MARK: I think a lot of listeners will know Hokusai’s ‘Wave off Kanagawa’.

    ICHI: Yeah. Exactly.

    MARK: That’s maybe a really, really famous image. But there’s an awful lot of other Ukiyo-e images and artists.

    Why did you become a tattoo artist?

    ICHI: It’s hard to say why you like something. If you like it, you like it!

    MARK: That’s true.

    ICHI: I got my first tattoo at 20 years old.

    MARK: Oh, really?

    • 48 min
    Using Lockdown to Launch a Dream Project with Nicky Mondellini

    Using Lockdown to Launch a Dream Project with Nicky Mondellini

    Welcome to Episode 8 of the Creative Disruption season of The 21st Century Creative, where we are hearing stories of creatives around the world who came up with a creative response to the challenges of the pandemic.

    Have you ever had the idea for a creative project that you’ve never quite got round to starting?

    That’s the situation actor and voiceover artist Nicky Mondellini was in back in 2019. She dreamed of making a podcast to share her knowledge, meet interesting new people and create opportunities. But there never quite seemed enough time.

    Then along came the Coronavirus and her upcoming movie project was cancelled, and she found herself with more time on her hands than anticipated.

    Nicky decided it was now or never – and in this interview she tells the story of what happened when she decided to go for it.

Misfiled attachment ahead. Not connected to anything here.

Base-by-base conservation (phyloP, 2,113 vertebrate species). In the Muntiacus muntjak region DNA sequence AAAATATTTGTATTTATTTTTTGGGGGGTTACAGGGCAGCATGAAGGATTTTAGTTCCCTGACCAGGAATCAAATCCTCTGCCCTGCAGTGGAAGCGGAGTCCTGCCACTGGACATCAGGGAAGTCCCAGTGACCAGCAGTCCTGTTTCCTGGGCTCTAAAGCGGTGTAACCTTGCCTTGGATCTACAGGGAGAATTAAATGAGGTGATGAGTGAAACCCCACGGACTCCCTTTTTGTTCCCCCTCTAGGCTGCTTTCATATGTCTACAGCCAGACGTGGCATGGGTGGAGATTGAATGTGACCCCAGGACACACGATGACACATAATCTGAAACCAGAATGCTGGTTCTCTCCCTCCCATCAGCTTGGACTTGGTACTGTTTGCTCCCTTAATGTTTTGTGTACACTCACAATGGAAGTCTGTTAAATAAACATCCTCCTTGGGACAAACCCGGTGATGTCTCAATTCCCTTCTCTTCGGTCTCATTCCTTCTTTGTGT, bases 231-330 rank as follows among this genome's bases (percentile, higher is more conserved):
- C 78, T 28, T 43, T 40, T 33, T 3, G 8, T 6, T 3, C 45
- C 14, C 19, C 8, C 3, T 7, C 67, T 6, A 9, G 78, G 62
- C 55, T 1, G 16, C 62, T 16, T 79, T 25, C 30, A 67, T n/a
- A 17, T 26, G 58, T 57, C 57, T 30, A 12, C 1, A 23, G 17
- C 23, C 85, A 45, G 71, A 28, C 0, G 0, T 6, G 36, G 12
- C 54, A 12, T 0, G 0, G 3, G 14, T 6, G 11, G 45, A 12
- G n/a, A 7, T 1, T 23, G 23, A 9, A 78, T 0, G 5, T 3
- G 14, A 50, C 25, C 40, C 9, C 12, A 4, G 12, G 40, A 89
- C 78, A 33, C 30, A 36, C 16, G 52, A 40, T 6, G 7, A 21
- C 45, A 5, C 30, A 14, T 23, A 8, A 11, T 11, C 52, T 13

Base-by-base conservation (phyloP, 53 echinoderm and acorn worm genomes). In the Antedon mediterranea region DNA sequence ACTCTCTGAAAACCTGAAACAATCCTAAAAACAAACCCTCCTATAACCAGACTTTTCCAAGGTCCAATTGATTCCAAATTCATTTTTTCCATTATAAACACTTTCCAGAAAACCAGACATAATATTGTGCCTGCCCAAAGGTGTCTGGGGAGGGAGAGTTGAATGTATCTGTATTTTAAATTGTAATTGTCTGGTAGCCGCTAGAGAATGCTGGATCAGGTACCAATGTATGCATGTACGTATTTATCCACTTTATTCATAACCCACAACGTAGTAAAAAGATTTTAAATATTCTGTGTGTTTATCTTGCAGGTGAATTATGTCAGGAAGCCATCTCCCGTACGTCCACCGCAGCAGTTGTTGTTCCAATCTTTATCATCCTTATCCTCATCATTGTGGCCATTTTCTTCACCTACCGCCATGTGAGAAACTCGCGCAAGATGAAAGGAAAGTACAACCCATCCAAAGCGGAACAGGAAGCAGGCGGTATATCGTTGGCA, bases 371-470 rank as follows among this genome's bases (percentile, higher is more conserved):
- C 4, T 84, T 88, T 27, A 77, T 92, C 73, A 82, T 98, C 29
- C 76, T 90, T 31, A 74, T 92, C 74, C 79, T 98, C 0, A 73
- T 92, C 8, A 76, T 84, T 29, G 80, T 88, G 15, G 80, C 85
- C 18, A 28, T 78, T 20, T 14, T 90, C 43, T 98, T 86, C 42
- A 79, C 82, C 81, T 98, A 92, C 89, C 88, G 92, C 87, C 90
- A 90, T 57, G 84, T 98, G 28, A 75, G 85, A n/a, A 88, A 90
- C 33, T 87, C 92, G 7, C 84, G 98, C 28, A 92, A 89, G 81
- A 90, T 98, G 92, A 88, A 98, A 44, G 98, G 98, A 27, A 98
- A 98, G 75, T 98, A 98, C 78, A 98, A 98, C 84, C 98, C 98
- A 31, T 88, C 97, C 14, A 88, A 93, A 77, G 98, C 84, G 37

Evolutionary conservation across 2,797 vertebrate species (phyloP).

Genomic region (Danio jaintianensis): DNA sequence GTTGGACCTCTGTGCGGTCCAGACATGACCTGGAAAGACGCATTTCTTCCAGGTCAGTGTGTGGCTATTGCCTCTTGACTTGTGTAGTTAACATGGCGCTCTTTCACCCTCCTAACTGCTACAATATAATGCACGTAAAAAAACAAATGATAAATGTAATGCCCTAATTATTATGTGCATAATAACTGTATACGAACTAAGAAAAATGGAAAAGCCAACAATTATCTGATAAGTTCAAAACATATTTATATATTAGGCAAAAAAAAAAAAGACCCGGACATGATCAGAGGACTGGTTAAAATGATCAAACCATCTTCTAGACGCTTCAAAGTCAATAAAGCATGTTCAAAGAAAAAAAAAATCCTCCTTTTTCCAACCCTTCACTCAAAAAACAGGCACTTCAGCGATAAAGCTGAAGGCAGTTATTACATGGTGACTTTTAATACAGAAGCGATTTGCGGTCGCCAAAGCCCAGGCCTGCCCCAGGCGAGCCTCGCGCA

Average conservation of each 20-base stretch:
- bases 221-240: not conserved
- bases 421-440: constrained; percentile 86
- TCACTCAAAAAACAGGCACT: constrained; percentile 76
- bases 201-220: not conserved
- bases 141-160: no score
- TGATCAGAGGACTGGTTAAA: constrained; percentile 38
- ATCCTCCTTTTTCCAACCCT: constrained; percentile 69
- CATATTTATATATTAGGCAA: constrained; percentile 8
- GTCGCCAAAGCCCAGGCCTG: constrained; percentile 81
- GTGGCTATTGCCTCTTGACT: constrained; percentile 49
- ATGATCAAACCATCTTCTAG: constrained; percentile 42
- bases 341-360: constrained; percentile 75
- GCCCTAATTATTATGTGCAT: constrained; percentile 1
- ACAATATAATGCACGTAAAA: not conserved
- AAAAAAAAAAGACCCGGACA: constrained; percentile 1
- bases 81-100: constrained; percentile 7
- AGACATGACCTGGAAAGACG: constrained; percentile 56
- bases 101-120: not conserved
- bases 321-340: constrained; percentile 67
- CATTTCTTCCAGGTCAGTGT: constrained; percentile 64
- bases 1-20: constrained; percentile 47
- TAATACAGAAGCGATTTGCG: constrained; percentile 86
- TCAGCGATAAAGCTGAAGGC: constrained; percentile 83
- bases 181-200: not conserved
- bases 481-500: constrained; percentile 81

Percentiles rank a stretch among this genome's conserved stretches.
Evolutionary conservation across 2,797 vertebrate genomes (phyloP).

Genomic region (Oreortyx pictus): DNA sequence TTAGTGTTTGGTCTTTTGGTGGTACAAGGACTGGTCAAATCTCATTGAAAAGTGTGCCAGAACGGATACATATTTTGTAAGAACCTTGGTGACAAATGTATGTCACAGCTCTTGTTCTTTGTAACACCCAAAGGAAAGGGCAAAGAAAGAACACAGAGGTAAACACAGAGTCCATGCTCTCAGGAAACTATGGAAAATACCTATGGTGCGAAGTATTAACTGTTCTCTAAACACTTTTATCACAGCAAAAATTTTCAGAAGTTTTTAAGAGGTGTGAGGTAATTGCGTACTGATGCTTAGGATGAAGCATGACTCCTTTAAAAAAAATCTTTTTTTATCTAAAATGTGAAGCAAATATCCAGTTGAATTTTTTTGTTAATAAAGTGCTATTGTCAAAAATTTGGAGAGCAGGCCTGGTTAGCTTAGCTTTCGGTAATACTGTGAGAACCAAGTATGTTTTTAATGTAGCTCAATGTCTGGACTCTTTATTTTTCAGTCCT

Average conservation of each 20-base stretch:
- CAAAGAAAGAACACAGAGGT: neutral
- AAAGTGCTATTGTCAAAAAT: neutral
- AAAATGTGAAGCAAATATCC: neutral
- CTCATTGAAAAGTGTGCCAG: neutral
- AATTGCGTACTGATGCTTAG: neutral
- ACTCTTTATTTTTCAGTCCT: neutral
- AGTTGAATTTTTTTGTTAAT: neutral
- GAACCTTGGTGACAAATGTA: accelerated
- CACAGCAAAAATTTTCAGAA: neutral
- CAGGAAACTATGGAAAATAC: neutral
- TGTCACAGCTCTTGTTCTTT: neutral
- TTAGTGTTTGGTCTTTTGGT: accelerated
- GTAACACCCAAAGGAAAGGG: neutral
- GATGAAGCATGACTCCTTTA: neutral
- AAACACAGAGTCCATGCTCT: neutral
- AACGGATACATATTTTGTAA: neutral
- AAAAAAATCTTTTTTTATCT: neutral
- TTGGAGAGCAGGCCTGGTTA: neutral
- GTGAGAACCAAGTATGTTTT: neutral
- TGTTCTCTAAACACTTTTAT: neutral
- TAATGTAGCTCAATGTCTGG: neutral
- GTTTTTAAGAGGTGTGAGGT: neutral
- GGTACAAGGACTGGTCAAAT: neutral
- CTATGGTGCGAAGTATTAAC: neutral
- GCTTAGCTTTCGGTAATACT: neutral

In the first part of the show, I look back over the CREATIVE DISRUPTION season interviews, and identify 4 main paths creatives took through the pandemic. Listen to identify which one you took, and the questions I have to help you make the most of your situation.

    Nicky Mondellini

    Nicky Mondellini is an actor who had an early start in show business, since childhood she was attracted to the magic of the stage and later, she continued her path by working in television and film as well as the theatre.

    Alongside her acting career, she developed a voiceover business. Having grown up in Mexico City with an Italian father and a British mother has made her equally proficient in Spanish, English and Italian, as well as different accents.

    Specialising in commercials for the Hispanic market, she has been the voice of major brands such as Ford, Google Pixel, Fiat Alfa-Romeo, Texas Lottery, Blue Cross Blue Shield and Ikea.

    In 2017 she received the Voice Arts Award for Outstanding Spanish Language Narration by the Society of Voice Arts and Sciences. The Society also nominated her for awards in 2019, 2020 and 2021.